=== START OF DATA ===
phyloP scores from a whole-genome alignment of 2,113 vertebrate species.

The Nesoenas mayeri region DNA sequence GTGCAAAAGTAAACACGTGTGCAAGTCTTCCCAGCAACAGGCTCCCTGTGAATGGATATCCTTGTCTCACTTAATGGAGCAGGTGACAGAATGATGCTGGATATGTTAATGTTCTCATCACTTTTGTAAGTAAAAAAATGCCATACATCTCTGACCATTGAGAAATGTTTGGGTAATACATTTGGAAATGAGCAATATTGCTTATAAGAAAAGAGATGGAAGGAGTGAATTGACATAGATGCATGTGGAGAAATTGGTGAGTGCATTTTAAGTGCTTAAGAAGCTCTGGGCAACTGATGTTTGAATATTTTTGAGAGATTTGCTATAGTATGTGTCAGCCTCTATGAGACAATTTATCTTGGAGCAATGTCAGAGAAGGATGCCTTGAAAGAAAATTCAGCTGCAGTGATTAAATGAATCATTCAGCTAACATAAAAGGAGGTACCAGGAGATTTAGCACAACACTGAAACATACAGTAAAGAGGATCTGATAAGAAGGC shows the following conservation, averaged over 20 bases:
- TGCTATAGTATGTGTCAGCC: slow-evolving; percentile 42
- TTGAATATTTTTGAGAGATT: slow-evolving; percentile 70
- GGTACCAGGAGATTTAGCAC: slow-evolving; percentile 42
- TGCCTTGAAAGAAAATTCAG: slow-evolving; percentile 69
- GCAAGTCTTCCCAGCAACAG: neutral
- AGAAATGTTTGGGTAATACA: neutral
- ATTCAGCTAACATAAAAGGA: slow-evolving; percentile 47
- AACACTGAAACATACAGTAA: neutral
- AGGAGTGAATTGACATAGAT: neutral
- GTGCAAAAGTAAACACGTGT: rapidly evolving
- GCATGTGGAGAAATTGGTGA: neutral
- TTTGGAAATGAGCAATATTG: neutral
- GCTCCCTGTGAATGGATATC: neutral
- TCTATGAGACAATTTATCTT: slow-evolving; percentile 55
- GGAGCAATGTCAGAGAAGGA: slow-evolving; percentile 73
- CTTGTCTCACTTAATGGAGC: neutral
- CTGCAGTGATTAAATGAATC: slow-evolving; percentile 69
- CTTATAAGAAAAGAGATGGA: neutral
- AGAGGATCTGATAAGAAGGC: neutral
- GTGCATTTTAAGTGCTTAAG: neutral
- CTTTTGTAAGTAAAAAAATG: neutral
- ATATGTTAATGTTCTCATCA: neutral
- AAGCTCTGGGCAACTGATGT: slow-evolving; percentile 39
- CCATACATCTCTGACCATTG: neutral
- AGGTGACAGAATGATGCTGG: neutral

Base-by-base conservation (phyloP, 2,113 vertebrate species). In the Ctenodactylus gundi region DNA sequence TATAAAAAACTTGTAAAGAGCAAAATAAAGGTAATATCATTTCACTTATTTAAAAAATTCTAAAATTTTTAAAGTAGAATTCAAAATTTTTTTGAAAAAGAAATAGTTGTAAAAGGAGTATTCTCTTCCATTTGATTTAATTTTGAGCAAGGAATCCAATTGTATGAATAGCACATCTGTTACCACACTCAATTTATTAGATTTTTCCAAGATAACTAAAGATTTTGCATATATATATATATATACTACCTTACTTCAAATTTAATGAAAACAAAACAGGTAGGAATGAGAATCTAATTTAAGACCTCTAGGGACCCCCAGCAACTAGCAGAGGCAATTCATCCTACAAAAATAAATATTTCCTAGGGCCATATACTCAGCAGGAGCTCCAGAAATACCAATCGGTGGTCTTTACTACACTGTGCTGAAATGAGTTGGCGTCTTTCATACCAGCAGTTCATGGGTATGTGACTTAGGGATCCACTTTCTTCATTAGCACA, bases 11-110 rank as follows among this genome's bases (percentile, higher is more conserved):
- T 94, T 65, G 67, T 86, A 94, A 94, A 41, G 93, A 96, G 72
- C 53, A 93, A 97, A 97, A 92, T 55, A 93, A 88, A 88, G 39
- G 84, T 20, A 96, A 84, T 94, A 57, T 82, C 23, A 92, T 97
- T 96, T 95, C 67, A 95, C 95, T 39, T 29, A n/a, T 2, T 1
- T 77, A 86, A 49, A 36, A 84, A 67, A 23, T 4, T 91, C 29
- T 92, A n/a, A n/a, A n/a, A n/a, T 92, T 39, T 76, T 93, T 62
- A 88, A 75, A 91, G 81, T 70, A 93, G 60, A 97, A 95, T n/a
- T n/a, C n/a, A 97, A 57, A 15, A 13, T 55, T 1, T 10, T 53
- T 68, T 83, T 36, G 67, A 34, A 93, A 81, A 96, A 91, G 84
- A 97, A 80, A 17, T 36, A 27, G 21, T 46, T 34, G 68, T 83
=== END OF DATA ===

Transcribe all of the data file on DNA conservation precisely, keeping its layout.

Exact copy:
phyloP scores from a whole-genome alignment of 2,113 vertebrate species.

The Nesoenas mayeri region DNA sequence GTGCAAAAGTAAACACGTGTGCAAGTCTTCCCAGCAACAGGCTCCCTGTGAATGGATATCCTTGTCTCACTTAATGGAGCAGGTGACAGAATGATGCTGGATATGTTAATGTTCTCATCACTTTTGTAAGTAAAAAAATGCCATACATCTCTGACCATTGAGAAATGTTTGGGTAATACATTTGGAAATGAGCAATATTGCTTATAAGAAAAGAGATGGAAGGAGTGAATTGACATAGATGCATGTGGAGAAATTGGTGAGTGCATTTTAAGTGCTTAAGAAGCTCTGGGCAACTGATGTTTGAATATTTTTGAGAGATTTGCTATAGTATGTGTCAGCCTCTATGAGACAATTTATCTTGGAGCAATGTCAGAGAAGGATGCCTTGAAAGAAAATTCAGCTGCAGTGATTAAATGAATCATTCAGCTAACATAAAAGGAGGTACCAGGAGATTTAGCACAACACTGAAACATACAGTAAAGAGGATCTGATAAGAAGGC shows the following conservation, averaged over 20 bases:
- TGCTATAGTATGTGTCAGCC: slow-evolving; percentile 42
- TTGAATATTTTTGAGAGATT: slow-evolving; percentile 70
- GGTACCAGGAGATTTAGCAC: slow-evolving; percentile 42
- TGCCTTGAAAGAAAATTCAG: slow-evolving; percentile 69
- GCAAGTCTTCCCAGCAACAG: neutral
- AGAAATGTTTGGGTAATACA: neutral
- ATTCAGCTAACATAAAAGGA: slow-evolving; percentile 47
- AACACTGAAACATACAGTAA: neutral
- AGGAGTGAATTGACATAGAT: neutral
- GTGCAAAAGTAAACACGTGT: rapidly evolving
- GCATGTGGAGAAATTGGTGA: neutral
- TTTGGAAATGAGCAATATTG: neutral
- GCTCCCTGTGAATGGATATC: neutral
- TCTATGAGACAATTTATCTT: slow-evolving; percentile 55
- GGAGCAATGTCAGAGAAGGA: slow-evolving; percentile 73
- CTTGTCTCACTTAATGGAGC: neutral
- CTGCAGTGATTAAATGAATC: slow-evolving; percentile 69
- CTTATAAGAAAAGAGATGGA: neutral
- AGAGGATCTGATAAGAAGGC: neutral
- GTGCATTTTAAGTGCTTAAG: neutral
- CTTTTGTAAGTAAAAAAATG: neutral
- ATATGTTAATGTTCTCATCA: neutral
- AAGCTCTGGGCAACTGATGT: slow-evolving; percentile 39
- CCATACATCTCTGACCATTG: neutral
- AGGTGACAGAATGATGCTGG: neutral

Base-by-base conservation (phyloP, 2,113 vertebrate species). In the Ctenodactylus gundi region DNA sequence TATAAAAAACTTGTAAAGAGCAAAATAAAGGTAATATCATTTCACTTATTTAAAAAATTCTAAAATTTTTAAAGTAGAATTCAAAATTTTTTTGAAAAAGAAATAGTTGTAAAAGGAGTATTCTCTTCCATTTGATTTAATTTTGAGCAAGGAATCCAATTGTATGAATAGCACATCTGTTACCACACTCAATTTATTAGATTTTTCCAAGATAACTAAAGATTTTGCATATATATATATATATACTACCTTACTTCAAATTTAATGAAAACAAAACAGGTAGGAATGAGAATCTAATTTAAGACCTCTAGGGACCCCCAGCAACTAGCAGAGGCAATTCATCCTACAAAAATAAATATTTCCTAGGGCCATATACTCAGCAGGAGCTCCAGAAATACCAATCGGTGGTCTTTACTACACTGTGCTGAAATGAGTTGGCGTCTTTCATACCAGCAGTTCATGGGTATGTGACTTAGGGATCCACTTTCTTCATTAGCACA, bases 11-110 rank as follows among this genome's bases (percentile, higher is more conserved):
- T 94, T 65, G 67, T 86, A 94, A 94, A 41, G 93, A 96, G 72
- C 53, A 93, A 97, A 97, A 92, T 55, A 93, A 88, A 88, G 39
- G 84, T 20, A 96, A 84, T 94, A 57, T 82, C 23, A 92, T 97
- T 96, T 95, C 67, A 95, C 95, T 39, T 29, A n/a, T 2, T 1
- T 77, A 86, A 49, A 36, A 84, A 67, A 23, T 4, T 91, C 29
- T 92, A n/a, A n/a, A n/a, A n/a, T 92, T 39, T 76, T 93, T 62
- A 88, A 75, A 91, G 81, T 70, A 93, G 60, A 97, A 95, T n/a
- T n/a, C n/a, A 97, A 57, A 15, A 13, T 55, T 1, T 10, T 53
- T 68, T 83, T 36, G 67, A 34, A 93, A 81, A 96, A 91, G 84
- A 97, A 80, A 17, T 36, A 27, G 21, T 46, T 34, G 68, T 83